Three Thousand Years of Human Impacts on California Mussels (Mytilus californianus): Historical Ecological Management Implications from the Northern Channel Islands

Campbell, Breana- San Diego State University
Todd Braje- San Diego State University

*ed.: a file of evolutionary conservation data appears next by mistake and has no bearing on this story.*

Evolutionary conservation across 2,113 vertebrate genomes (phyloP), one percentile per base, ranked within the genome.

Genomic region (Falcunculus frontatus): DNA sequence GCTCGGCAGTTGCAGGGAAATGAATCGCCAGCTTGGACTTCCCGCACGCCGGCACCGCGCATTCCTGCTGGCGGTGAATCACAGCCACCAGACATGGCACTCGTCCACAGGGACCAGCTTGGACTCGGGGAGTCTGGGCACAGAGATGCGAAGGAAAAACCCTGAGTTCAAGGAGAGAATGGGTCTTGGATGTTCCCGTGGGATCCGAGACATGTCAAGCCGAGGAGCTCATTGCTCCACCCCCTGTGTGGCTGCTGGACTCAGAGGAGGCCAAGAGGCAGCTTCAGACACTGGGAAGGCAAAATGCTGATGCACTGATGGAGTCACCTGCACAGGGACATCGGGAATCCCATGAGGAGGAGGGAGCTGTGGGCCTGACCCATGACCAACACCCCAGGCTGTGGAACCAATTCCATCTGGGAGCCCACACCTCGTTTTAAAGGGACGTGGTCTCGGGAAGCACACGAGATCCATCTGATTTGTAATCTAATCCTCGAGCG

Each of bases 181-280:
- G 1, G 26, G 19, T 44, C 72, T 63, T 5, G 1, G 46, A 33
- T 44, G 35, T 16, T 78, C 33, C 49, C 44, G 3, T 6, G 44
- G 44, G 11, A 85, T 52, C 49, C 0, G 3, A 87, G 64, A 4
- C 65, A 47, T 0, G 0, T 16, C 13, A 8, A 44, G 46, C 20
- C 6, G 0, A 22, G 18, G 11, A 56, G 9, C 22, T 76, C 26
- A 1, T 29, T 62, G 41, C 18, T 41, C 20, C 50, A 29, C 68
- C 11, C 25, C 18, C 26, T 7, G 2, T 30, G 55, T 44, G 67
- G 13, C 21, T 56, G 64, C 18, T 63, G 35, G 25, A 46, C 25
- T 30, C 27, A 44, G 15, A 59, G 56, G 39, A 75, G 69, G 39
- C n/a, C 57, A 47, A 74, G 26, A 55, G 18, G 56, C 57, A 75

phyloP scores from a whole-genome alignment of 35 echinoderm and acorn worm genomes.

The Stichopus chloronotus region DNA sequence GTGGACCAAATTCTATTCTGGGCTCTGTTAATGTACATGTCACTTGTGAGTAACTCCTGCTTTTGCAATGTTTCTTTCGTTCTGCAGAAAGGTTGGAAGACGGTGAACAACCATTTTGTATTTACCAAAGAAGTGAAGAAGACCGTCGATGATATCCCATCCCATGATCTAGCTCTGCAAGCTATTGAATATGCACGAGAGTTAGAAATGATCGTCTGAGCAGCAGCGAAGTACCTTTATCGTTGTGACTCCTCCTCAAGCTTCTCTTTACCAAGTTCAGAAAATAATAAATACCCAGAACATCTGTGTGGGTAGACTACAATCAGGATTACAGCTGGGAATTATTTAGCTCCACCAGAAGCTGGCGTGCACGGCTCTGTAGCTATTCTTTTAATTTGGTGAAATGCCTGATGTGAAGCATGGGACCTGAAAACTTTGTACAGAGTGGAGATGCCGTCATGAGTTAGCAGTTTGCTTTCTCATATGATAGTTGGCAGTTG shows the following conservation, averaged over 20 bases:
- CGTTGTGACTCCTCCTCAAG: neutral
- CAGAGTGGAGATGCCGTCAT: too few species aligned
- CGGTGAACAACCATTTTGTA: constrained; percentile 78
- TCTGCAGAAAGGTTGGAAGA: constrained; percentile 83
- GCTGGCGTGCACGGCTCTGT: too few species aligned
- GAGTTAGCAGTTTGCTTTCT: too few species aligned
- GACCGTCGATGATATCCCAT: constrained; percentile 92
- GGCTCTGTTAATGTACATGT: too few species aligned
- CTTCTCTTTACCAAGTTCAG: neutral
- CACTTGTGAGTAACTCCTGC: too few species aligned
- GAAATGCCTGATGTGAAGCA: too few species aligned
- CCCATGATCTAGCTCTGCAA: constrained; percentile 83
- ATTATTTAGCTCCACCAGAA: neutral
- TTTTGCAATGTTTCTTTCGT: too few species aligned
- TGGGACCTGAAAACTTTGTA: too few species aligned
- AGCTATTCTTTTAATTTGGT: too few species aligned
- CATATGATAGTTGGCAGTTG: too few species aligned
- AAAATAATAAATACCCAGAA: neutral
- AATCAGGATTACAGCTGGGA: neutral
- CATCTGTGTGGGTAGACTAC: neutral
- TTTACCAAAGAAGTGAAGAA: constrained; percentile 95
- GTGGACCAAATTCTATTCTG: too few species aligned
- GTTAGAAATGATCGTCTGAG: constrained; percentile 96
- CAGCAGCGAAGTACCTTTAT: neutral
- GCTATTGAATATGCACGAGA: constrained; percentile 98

Zooarchaeological research on the Northern Channel Islands has demonstrated that fluctuation in average California mussel (Mytilus californianus) size through the Holocene is heavily influenced by human predation. These studies often rely on the measurement of whole shells from archaeological deposits, but can be limited due to taphonomic processes that fragment mussels. We recently developed a new method for estimating the total shell length of California mussels from hinge fragments and collected size data from Late Holocene archaeological deposits on the Northern Channel Islands. Our results were compared against records of paleo-sea surface temperatures and modern size data for California mussels collected in spring 2014. Our findings can be used as a proxy for California mussel size through the Late Holocene and used to establish deep historical baselines for the modern management of this critical intertidal marine resource.